Slavery Feed

Slavery - not just in the South


This 1851 poster warned free blacks in Boston against talking to city police and authorities who were cooperating with slavers

Slaves were part of American history almost from the beginning, and both Northern and Southern businessmen became rich from the slave trade

  • Northern states permitted slavery in the seventeenth and eighteenth centuries, but outlawed it around the start of the nineteenth century.
  • Even though slavery was not prevalent in the North, northern commercial and industrial centers (particularly textiles industries) had a vested interest in the survival of slavery in the South.

The North failed to develop large-scale agrarian slavery, such as later arose in the Deep South, but that had little to do with morality and much to do with climate and economy.

Slaves that lived in the North were often domestic servants or bondsmen to small farmers and rural iron works. Unlike in the South, Northern farms were not large-scale enterprises that focused on producing one cash crop. They were often smaller, more agriculturally diversified enterprises that required fewer laborers. Hence, the need for enslaved bondsmen gradually dwindled–especially as rapid soil depletion and the growth of industry in northern cities attracted many rural northerners to wage labor cities.

Advent of the cotton gin, which supplied the North with the surplus of raw cotton necessary to produce finished goods for export. Northern industry and commerce relied on Southern cash crop production and therefore, while slavery was actively abolished in the North, most northerners were content to allow slavery to flourish in the Southern states until conflicts over the admission of slave states into the union in the mid-nineteenth century incited northern opposition to the expansion of Southern slavery.

Source: Boundless. “Slavery in the North.” Boundless U.S. History.


African-American Savannah woman takes her place among United Daughters of the Confederacy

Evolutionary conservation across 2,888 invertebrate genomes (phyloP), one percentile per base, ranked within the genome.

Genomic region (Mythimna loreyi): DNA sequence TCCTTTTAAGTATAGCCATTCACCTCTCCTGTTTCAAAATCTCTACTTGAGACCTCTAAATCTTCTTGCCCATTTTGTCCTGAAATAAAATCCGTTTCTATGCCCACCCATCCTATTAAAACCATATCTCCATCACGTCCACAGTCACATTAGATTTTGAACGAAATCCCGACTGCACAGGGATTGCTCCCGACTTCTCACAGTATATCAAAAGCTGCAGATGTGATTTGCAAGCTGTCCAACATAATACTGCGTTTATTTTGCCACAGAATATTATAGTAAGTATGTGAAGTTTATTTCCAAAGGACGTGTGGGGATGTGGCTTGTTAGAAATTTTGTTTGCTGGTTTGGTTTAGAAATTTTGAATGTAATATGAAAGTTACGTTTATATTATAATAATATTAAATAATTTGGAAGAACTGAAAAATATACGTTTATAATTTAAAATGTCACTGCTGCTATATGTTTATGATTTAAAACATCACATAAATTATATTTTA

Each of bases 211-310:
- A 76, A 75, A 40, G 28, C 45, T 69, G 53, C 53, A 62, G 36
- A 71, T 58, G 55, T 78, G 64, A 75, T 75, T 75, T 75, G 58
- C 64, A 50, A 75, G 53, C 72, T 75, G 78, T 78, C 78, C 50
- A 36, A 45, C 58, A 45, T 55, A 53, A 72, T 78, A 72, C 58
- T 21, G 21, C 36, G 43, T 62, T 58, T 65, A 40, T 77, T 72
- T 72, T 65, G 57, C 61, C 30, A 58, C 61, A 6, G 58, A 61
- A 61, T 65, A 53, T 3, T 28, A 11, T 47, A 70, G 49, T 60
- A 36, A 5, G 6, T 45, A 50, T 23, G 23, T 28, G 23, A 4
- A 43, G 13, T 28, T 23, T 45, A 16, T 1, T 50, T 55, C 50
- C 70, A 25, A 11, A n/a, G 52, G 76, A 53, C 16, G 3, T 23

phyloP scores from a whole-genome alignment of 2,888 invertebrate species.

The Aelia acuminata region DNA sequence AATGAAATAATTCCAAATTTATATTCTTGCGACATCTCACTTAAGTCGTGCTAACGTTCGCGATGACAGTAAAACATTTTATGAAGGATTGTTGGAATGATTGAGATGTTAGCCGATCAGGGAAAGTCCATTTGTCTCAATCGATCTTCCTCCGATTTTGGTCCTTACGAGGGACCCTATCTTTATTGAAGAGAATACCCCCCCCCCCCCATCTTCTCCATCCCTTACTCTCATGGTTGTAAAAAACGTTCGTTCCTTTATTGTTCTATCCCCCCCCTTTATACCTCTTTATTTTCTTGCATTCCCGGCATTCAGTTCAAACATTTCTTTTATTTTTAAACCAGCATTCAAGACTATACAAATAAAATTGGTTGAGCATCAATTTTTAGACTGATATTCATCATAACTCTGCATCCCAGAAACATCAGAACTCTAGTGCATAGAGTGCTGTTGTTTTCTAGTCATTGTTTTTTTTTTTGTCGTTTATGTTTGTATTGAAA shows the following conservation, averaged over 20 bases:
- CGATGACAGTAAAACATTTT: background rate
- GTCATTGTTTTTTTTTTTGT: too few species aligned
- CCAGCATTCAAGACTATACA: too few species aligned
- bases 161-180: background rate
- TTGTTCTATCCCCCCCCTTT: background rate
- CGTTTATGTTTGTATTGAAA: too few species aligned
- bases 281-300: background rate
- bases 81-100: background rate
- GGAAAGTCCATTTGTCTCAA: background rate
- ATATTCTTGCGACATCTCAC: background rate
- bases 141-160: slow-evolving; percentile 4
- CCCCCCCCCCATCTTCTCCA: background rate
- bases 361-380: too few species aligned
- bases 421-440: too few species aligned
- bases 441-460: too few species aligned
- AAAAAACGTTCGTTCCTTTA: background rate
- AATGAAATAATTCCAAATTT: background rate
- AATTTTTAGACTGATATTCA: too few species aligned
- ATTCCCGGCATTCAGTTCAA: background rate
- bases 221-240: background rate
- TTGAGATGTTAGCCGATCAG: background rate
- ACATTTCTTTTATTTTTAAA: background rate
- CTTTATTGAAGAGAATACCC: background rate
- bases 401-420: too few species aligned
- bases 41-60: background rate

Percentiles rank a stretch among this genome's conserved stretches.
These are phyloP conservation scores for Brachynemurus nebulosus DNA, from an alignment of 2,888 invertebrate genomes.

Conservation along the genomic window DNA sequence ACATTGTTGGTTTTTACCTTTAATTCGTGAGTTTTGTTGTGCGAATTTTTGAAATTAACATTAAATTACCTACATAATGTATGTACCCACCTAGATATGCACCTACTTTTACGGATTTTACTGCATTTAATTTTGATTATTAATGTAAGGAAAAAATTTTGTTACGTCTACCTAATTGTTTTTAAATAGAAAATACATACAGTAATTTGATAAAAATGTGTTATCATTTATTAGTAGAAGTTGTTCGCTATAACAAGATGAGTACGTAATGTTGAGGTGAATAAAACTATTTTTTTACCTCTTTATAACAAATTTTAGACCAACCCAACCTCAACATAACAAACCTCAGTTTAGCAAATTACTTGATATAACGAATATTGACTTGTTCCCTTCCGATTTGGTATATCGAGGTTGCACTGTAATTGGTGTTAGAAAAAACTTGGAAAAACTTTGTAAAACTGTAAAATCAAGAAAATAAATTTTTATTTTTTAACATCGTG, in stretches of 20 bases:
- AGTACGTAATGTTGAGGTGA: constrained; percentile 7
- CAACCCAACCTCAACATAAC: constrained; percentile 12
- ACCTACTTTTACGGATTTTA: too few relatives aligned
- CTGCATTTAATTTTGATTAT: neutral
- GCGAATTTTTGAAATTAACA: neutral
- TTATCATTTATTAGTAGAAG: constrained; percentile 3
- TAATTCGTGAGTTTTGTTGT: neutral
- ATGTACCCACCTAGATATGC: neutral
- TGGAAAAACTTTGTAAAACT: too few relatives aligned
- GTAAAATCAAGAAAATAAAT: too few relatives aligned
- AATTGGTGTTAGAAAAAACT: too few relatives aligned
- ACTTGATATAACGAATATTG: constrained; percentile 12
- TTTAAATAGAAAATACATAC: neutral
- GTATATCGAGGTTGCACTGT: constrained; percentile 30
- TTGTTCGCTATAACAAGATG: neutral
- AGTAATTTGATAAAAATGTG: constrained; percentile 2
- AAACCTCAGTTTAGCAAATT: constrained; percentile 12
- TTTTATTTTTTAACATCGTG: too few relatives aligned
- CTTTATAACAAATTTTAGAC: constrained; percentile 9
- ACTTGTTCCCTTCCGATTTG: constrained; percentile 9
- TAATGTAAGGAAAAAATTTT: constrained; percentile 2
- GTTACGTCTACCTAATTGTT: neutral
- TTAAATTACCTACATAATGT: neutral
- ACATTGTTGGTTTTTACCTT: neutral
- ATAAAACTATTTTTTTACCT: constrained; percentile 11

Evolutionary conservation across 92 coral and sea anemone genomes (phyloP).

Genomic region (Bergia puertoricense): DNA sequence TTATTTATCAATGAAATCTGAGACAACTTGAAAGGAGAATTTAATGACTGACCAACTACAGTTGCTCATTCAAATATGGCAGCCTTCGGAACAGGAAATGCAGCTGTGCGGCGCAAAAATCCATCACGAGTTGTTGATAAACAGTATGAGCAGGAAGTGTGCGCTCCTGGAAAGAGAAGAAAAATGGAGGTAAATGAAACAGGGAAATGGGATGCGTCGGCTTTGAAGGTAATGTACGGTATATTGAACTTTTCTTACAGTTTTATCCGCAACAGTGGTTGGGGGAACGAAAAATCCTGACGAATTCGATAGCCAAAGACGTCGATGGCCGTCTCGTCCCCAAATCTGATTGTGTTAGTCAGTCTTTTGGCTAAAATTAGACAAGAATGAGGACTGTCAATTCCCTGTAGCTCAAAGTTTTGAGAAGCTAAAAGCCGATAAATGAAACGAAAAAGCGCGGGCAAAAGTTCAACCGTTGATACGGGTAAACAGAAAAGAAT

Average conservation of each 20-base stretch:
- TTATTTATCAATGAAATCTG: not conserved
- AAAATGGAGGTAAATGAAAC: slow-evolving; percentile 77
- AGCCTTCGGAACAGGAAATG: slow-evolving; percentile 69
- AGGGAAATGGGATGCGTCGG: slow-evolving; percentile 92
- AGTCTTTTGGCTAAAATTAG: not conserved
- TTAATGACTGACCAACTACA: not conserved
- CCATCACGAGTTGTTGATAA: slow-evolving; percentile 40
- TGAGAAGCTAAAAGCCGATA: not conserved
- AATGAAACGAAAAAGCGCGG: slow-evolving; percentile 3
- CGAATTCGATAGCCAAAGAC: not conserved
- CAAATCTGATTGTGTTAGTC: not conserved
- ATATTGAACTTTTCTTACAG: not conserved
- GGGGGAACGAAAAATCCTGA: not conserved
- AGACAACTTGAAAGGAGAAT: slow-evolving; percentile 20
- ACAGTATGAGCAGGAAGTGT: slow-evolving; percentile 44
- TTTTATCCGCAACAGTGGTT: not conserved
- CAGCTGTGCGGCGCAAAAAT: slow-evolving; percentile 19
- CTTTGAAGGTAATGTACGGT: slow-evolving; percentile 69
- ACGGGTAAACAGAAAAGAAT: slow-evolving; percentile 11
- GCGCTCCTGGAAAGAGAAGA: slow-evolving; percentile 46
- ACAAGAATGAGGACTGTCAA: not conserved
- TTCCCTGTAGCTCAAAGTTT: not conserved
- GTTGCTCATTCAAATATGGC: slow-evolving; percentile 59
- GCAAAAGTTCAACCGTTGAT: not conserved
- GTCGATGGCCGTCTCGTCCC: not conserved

Steve Bisson/Savannah Morning News United Daughters of Confederacy member Georgia Benton.
A Savannah native, Georgia Benton grew up hearing about the Civil War service of her great-grandfather, a slave from Sumter, S.C., who followed his master to the battles of Sharpsburg, Gettysburg and Petersburg, and then brought his body home for burial when he was struck down by artillery fire and slain during the conflict’s final days.

“He was fighting for his land and his people,” Benton said of George W. Washington, who was 16 when he entered Confederate service in 1862 as the body servant of Lt. William Alexander McQueen, who was 22.

To honor Washington and his three years of wartime service, Benton took an audacious step: She decided to join the United Daughters of the Confederacy.

“I have every right to membership in the UDC, which along with the Sons of Confederate Veterans, remembers and recognizes the men who fought for and rendered service to the South during the Civil War,” said Benton.

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Battle Lines, Slavery Divide D.C. Man’s Civil War Ancestry

Battle Lines, Slavery Divide D.C. Man’s Civil War Ancestry
Posted Saturday, August 13, 2011 :: Staff infoZine


Lee Jackson, 60, is a descendent of both a white Confederate and a black Union soldier. He has been researching their participation in the Civil War. SHFWire photo by Rebecca Koenig

By Rebecca Koenig - When he was a ninth grader in Natchez, Miss., Lee Jackson’s American history textbook did not mention slavery.

Washington, D.C. - infoZine - Scripps Howard Foundation Wire - The Civil War, it explained, was caused by a Northern misunderstanding of the Southern way of life. It certainly did not reference the 200,000 African Americans, many of them former slaves, who fought for the Union during the conflict that began 150 years ago. 

It wasn’t until after Jackson, 60, moved away from Mississippi to become a lawyer in Washington that he started talking to his grandmother about his family history and learned that his great-great-grandfather, Buck Murphy, was one of those black Union soldiers. She also told him his great-great-great-grandfather, Jack Murphy, was a white slave owner and Confederate soldier – and Buck’s master. 

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